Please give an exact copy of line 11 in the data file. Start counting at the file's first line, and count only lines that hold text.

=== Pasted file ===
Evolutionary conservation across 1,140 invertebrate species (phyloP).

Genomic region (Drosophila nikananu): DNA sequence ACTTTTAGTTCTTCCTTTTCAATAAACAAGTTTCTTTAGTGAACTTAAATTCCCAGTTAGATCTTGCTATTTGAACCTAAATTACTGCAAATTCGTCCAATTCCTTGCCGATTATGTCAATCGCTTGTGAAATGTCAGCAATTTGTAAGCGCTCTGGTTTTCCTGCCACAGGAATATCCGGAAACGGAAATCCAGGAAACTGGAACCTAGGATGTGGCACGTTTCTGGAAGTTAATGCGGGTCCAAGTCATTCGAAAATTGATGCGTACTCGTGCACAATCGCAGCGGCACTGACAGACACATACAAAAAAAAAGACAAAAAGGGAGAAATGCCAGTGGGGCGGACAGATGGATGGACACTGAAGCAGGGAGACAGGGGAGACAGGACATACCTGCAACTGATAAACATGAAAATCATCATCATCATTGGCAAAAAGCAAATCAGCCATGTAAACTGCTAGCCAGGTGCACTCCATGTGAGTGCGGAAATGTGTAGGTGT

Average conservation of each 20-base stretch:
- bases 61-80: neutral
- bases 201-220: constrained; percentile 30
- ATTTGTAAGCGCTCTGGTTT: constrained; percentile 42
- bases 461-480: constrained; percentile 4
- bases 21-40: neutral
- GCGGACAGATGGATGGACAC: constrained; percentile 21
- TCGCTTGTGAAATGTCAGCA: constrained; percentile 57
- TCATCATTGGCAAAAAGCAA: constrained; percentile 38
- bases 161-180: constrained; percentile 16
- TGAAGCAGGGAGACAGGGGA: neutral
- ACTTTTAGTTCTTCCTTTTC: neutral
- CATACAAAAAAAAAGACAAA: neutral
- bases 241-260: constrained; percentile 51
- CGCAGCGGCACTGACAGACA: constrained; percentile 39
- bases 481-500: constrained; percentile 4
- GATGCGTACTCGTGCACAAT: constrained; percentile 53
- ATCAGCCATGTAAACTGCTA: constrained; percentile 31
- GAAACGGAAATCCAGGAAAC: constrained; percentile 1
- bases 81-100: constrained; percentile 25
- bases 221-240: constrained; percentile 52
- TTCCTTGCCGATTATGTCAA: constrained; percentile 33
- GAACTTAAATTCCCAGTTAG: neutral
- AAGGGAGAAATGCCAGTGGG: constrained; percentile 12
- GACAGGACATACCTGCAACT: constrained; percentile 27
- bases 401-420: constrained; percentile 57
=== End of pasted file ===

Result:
- TCATCATTGGCAAAAAGCAA: constrained; percentile 38